Just over 10 years ago a US Department of Education report noted that at the turn of the millenium “…73% of all undergraduates were in some way non-traditional.” (Choy, 2002, 1) Moreover, as the report goes on to describe, this type of student faces specific issues and barriers to successfully completing their education and have higher rates of non-completion than other types of student. These learners could therefore be described as being “at-risk” of not completing their studies.
An earlier US Department of Education report describes “non-traditional students” as “…identified by the presence of one or more of the following seven characteristics: delayed enrollment into postsecondary education, attended part time, financially independent, worked full time while enrolled, had dependents other than a spouse, was a single parent, or did not obtain a standard high school diploma.” (Horn & Carroll, 1996, 1) Conversely, the “traditional” student is the learner who attends college full-time following their completion of High School (see Horn & Carroll, 1996, 1).
As part of our work on the OER Research Hub we are looking specifically for evidence which shows whether or not “Use of OER is an effective method for improving retention for at-risk students.” But, what do we mean by “at-risk students” and are these the same learners as those described as “non-traditional”? Moreover do both groups of students face similar barriers to their completing and persisting with their studies?
From initial reading it appears that the term “at risk” is currently used mainly in connection with students in compulsory education but also widely acknowledged as difficult to define (see the Bill Page interview below, for example). As the Wikipedia entry on this topic notes, even from State to State in the US, definitions of what “at risk” is vary…
An awesome video made by students from Jere Baxter Middle School (which won the Best Video at KWN New Vision Awards back in 2007) gives some of the reasons why a student might be described as “at-risk.” As students explain, from the community somebody lives in, to drugs and pregnancy there can be many reasons why students fail to complete their studies. Similarly Texans Can Academies which focus specifically on helping “at-risk students” have a video that it worth checking out.
Another take on this question comes from Bill Page, who has written a book about “at-risk students”. As he describes it:
“Students placed by school policies in a position to fail because of a mismatch between their readiness to learn and the predetermined age-grade-level curriculum. Mis-education and mismatch policies place kids at-risk of failing because they attempt to fit kids to the curriculum instead of fitting the curriculum to the kids.” (Source: Bill Page, 2009 interview with Michael F. Shaughnessy).
As this range of definitions show, there is clearly scope for further discussion not only around what makes a student “at-risk” but also about the relationship between “non-traditional” and “at-risk” students, particularly as issues such as caring responsibilities, family/friend groups and their experiences of education/lack of familiarity of studying and being on a low income cut across these groups of learners.
As a project our definition of “at-risk” is deliberately broad. The Bridge to Success project, which is one of our collaborations, focused on researching the impact of low-income students’ use of whole course elementary math and personal development/study skills OER within a largely community college context. Whilst income and affordability of courses and course materials are factors on whether students continue with their education, there are also specific issues faced by students described as “non-traditional” which may lead to these learners having a higher risk of dropping out of their studies. For example, instructors interviewed during the June 2013 Maryland research trip described “non-traditional students” as: “first-generation” college students, underrepresented groups, older students and others who have taken time out from studying (e.g. for work), people who did not complete their High School studies and/or have basic math and reading skills etc.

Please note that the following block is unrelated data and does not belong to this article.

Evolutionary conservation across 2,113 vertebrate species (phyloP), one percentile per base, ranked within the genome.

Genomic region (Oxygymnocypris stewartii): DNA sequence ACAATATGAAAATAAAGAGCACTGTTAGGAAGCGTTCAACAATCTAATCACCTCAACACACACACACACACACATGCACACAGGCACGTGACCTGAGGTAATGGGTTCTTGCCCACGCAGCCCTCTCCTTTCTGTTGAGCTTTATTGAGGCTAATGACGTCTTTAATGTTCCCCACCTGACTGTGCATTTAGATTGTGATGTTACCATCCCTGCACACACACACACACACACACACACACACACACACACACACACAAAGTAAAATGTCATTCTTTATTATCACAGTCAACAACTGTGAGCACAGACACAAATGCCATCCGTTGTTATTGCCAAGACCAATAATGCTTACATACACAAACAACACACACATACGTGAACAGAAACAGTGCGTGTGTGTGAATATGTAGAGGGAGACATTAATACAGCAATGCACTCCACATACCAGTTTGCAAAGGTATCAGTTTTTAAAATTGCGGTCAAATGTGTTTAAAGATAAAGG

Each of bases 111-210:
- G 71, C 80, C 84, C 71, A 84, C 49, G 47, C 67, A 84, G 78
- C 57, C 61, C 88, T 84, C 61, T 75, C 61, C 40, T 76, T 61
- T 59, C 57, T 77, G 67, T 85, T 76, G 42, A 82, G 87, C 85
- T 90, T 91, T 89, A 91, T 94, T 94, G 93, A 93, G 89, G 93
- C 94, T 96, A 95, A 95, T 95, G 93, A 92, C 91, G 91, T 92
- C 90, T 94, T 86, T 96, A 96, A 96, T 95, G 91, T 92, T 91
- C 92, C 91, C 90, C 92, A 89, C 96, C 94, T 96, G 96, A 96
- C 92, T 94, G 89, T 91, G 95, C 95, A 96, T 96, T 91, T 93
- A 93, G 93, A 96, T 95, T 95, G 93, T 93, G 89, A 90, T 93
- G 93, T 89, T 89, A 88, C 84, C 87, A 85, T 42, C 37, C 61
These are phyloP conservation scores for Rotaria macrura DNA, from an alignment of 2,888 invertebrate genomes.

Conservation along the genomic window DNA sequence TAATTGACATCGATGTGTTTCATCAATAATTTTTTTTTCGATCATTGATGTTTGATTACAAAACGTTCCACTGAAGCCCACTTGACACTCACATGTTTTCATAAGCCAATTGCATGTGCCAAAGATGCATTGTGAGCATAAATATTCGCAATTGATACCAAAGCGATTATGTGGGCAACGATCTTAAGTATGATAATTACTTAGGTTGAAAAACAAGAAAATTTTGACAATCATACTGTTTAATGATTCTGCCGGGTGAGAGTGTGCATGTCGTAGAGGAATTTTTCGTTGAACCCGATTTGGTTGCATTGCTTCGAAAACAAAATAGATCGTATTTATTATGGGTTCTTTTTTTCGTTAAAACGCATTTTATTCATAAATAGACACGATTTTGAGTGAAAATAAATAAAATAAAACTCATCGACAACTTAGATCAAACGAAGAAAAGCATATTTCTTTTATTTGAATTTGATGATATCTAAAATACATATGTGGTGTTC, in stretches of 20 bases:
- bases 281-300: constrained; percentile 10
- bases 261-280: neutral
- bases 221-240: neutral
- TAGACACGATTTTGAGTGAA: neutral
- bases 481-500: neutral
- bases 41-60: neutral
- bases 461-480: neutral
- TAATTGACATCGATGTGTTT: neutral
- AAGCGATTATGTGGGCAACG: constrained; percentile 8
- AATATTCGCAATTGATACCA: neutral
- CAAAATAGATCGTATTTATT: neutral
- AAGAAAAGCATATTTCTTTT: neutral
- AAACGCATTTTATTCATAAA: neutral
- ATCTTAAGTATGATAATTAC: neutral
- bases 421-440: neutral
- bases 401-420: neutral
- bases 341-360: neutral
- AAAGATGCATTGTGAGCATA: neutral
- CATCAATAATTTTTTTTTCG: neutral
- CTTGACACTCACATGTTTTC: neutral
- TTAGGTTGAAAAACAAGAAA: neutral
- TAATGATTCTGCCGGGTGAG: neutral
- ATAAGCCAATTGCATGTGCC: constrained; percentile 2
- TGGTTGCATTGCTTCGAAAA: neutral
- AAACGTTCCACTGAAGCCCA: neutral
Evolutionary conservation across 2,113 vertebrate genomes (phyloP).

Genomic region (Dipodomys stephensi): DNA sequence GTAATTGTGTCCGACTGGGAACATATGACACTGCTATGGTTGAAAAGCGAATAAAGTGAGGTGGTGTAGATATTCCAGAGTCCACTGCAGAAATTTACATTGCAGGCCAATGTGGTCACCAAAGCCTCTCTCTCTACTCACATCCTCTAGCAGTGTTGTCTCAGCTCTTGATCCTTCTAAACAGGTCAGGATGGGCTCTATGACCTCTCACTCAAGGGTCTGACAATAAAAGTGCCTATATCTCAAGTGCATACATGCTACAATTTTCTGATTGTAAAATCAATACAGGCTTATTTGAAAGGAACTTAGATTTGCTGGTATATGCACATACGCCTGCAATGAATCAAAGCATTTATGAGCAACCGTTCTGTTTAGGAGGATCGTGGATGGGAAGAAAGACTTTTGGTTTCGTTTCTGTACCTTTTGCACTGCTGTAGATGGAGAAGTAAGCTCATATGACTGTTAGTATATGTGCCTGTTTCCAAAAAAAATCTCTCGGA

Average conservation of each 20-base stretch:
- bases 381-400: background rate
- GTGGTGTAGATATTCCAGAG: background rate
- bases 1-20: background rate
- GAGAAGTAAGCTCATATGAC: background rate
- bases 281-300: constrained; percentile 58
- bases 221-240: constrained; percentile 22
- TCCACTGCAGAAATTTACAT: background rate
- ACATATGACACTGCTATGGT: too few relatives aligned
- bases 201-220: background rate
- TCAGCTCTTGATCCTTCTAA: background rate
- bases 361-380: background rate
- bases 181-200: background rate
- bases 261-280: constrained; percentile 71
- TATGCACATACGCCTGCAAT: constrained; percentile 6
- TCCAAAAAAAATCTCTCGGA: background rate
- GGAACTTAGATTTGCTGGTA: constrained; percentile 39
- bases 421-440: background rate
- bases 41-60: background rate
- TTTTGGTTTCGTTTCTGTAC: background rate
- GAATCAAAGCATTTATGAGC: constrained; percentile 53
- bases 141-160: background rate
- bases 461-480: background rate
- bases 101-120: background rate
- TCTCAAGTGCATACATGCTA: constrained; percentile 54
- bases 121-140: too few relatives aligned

We are continuing to collaborate with select institutions involved in the Bridge to Success project to negotiate access to comparator retention data, which would show whether using Bridge to Success has impacted on the retention and success rates of those students who are using, or have used, this OER. In the meantime, other evidence relating to whether or not OER use impacts on “at-risk students” rates of retention and completion is beginning to emerge. To date, our survey of OpenLearn users has generated data indicating a mixed response to the question of whether use of OER impacts on retention. 29% (n=36) of formal students using OpenLearn OER believe that using the resources makes them more likely to complete their course of formal study. However, in contrast just 14% (n=7) of OpenLearn using educators agreed with the statement that OER have a positive impact on student retention whilst 35% (n=18) of respondents disagreed.
As always, at this stage in the project, it’s a definite “watch this space” as we continue to gather a range of data relating to this question and what exactly it is that OER offers (or doesn’t offer) students which are at risk. For example, is it the flexibility and low/no-cost of OER which enables students to complete their studies? What support do we need to offer students to help them succeed? Or is it, as the variance in definitions show, the case that being “at-risk” from failing to complete one’s studies requires a personalised approach which can target specific concerns and issues for students? If so, what role (if any) can OER play in students’ success?